Virgidemiarum: Book I, Satire III

Original Text: 
Joseph Hall, Virgidemiarum, sixe bookes (London: T. Creede for R. Dexter, 1597). STC 12716
2They sit and muse on some no-vulgar writ:
3As frozen dunghills in a winter's morn,
4That void of vapours seemed all beforn,
5Soon as the sun sends out his piercing beams,
6Exhale out filthy smoke and stinking steams;
8Soon as the raging wine begins to reign.
9One higher pitch'd doth set his soaring thought
10On crowned kings, that fortune hath low brought;
11Or some upreared, high-aspiring swain,
13Then weeneth he his base drink-drowned spright
14Rapt to the three-fold loft of heaven height,
15When he conceives upon his feigned stage
16The stalking steps of his great personage,
18That his poor hearers' hair quite upright sets.
19Such soon as some brave-minded hungry youth
20Sees fitly frame to his wide-strained mouth,
21He vaunts his voice upon an hired stage,
22With high-set steps and princely carriage;
25There if he can with terms Italianate,
26Big-sounding sentences and words of state,
27Fair patch me up his pure iambic verse,
30Never but half so high tragedian.
31Now, lest such frightful shows of Fortune's fall,
32And bloody tyrant's rage, should chance appall
33The dead-struck audience, midst the silent rout,
35And laughs, and grins, and frames his mimic face,
36And justles straight into the prince's place;
37Then doth the theatre echo all aloud,
38With gladsome noise of that applauding crowd.
39A goodly hotch-potch! when vile russetings
40Are match'd with monarchs, and with mighty kings
41A goodly grace to sober tragic muse,
42When each base clown his clumsy fist doth bruise,
43And show his teeth in double rotten row,
45Meanwhile our poets in high parliament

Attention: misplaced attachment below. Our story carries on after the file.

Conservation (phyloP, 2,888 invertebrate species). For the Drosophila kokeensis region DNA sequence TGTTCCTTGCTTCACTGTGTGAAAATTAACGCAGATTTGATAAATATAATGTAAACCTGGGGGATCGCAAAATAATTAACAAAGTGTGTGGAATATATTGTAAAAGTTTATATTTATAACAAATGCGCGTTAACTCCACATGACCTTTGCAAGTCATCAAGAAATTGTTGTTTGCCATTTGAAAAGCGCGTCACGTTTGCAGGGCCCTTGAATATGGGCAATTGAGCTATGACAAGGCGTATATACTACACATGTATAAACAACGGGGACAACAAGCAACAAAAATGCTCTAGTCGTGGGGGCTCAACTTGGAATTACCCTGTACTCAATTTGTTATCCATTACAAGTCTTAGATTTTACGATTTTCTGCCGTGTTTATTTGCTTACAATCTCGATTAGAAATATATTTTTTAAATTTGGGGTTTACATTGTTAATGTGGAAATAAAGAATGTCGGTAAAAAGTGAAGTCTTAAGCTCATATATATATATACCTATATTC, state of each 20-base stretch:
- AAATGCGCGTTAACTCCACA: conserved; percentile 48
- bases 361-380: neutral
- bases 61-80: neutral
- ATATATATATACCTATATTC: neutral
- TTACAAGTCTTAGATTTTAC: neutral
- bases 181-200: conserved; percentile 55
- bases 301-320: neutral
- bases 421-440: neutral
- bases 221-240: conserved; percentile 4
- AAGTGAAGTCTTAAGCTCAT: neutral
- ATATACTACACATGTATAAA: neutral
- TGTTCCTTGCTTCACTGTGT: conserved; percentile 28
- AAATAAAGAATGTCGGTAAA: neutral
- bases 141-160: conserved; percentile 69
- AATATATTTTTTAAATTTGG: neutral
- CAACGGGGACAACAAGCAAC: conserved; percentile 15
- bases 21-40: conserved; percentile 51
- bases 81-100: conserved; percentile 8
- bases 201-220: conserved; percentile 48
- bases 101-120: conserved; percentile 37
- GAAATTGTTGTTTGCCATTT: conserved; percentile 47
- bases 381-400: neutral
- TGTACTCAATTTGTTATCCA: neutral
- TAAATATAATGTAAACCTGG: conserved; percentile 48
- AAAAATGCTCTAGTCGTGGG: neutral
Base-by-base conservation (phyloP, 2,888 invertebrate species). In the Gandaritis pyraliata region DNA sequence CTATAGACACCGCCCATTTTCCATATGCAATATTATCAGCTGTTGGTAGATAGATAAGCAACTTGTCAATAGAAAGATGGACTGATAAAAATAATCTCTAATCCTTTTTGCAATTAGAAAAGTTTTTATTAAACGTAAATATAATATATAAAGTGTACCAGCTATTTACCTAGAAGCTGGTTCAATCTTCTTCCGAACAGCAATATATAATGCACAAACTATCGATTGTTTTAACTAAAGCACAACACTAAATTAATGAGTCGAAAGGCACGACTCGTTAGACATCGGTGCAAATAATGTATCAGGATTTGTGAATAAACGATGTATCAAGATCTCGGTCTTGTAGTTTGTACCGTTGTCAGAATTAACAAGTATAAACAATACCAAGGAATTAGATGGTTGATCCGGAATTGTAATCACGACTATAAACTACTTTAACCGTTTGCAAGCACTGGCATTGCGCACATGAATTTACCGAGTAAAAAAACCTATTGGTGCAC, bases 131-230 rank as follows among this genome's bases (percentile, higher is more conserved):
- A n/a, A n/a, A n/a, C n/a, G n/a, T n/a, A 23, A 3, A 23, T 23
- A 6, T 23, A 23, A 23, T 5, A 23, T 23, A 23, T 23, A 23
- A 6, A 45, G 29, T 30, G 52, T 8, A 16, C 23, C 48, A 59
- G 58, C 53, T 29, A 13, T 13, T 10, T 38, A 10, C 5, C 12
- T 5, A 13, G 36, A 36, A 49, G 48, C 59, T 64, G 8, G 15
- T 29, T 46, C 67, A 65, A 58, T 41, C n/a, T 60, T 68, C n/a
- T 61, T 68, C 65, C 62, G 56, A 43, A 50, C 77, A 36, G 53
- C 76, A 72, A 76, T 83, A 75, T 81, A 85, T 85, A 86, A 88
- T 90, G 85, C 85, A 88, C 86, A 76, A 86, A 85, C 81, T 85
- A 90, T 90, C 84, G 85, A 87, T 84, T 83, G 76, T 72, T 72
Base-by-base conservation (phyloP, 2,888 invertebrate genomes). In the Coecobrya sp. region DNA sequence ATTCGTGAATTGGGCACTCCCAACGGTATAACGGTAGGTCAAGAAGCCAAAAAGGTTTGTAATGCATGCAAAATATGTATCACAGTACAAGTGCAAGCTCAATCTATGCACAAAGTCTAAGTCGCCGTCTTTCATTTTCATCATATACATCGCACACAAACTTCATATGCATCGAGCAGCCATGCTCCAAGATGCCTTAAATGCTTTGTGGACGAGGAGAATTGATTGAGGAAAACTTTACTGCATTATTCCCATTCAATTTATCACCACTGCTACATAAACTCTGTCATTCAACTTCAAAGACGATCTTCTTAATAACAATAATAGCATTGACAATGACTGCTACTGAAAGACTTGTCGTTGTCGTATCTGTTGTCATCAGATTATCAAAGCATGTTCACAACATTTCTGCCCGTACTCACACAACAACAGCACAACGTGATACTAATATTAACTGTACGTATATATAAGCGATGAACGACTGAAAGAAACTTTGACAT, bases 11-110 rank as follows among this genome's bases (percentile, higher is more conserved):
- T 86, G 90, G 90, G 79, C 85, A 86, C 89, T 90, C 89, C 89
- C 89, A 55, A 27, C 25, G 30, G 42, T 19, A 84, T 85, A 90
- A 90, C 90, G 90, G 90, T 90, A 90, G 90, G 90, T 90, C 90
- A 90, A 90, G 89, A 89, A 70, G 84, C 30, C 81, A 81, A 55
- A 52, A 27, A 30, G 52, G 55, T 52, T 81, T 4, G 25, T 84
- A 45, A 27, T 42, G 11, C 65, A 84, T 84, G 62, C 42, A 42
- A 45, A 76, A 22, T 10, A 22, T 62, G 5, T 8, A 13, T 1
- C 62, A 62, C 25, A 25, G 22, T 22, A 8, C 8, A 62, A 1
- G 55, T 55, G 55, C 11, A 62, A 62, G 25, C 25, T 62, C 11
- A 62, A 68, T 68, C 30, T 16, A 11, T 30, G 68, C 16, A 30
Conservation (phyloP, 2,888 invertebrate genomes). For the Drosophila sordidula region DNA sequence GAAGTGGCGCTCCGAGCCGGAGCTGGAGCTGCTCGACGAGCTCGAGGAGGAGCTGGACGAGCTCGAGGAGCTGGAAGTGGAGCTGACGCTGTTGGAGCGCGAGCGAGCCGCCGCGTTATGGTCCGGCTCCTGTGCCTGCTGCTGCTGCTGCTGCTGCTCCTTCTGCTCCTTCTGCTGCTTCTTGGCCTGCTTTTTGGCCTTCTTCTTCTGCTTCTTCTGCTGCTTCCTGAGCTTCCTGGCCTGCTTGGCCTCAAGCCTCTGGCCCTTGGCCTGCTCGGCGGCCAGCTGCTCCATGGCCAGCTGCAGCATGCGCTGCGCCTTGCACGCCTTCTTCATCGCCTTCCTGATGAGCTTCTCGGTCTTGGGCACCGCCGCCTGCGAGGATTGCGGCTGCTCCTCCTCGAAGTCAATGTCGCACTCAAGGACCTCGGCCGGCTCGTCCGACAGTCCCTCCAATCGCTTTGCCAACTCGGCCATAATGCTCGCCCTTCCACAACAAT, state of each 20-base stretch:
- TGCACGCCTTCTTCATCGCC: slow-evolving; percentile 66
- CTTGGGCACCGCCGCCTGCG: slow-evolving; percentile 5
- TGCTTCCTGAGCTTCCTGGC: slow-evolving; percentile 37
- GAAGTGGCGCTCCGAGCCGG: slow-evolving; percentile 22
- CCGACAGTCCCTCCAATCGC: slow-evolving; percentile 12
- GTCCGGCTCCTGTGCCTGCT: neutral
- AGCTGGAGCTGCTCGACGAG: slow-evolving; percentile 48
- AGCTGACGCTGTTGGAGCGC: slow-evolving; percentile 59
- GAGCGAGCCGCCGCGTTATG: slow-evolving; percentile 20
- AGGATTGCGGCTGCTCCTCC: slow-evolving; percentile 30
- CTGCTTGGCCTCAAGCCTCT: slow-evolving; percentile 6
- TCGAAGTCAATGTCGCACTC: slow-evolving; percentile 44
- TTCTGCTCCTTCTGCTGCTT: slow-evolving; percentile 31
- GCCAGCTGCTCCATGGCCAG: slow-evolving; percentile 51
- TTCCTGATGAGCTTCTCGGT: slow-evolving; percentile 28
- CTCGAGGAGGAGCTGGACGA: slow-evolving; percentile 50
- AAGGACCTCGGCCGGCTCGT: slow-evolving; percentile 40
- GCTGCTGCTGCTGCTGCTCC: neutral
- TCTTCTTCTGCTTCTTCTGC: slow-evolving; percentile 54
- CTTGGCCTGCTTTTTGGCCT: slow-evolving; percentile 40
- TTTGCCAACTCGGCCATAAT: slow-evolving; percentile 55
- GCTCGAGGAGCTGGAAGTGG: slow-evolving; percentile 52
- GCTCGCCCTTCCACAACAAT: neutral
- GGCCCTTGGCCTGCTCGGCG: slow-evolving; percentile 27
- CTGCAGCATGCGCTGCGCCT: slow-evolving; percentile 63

46Sit watching every word and gesturement,
48Whispering their verdict in their fellow's ear.
49Woe to the word whose margent in their scroll
50Is noted with a black condemning coal.
51But if each period might the synod please,
52Ho!--bring the ivy boughs, and bands of bays.
53Now when they part and leave the naked stage,
54'Gins the bare hearer, in a guilty rage,
55To curse and ban, and blame his likerous eye,
56That thus hath lavish'd his late halfpenny.
57Shame that the Muses should be bought and sold,
58For every peasant's brass, on each scaffold.


1] A collection of six books of satires, of which the first three books (published anonymously in 1597) are called "Toothless Satires" and the remaining three (published, also anonymously, in 1598) "Biting Satires." Although Hall was not, as he claimed in the prologue, the first English satirist, his book inaugurated an outburst of verse satire. The general title is formed from a rare Latin word, virgidemia, a harvest of rods or blows. Back to Line
7] fore-barren. Previously barren. Back to Line
12] An allusion to Marlowe's Tamburlaine (published 1590). Back to Line
17] huff-cap. Swaggering. E.g., Tamburlaine's speech to the kings, harnessed to his chariot:
"Holla, ye pampered jades of Asia!
What! can ye draw but twenty miles a day ?"
Back to Line
23] side. Wide and long. Back to Line
24] that erst did scrub. Who formerly walked in mean attire.
brokery. Second-hand clothes. Back to Line
28] scaffolders. Spectators in the galleries. Back to Line
29] Corduban. An allusion to Seneca (4 B.C.-A.D. 65) a native of Corduba in Spain, reputed author of ten tragedies which served as models to all Renaissance dramatists. Back to Line
34] As in Marlowe's Doctor Faustus and The Jew of Malta. Back to Line
44] self-resembled. Apparently, resembling himself. Back to Line
47] doughty gear. Fine discourse. Back to Line
Publication Start Year: 
RPO poem Editors: 
N. J. Endicott
RPO Edition: 
2RP.1.256; RPO 1996-2000.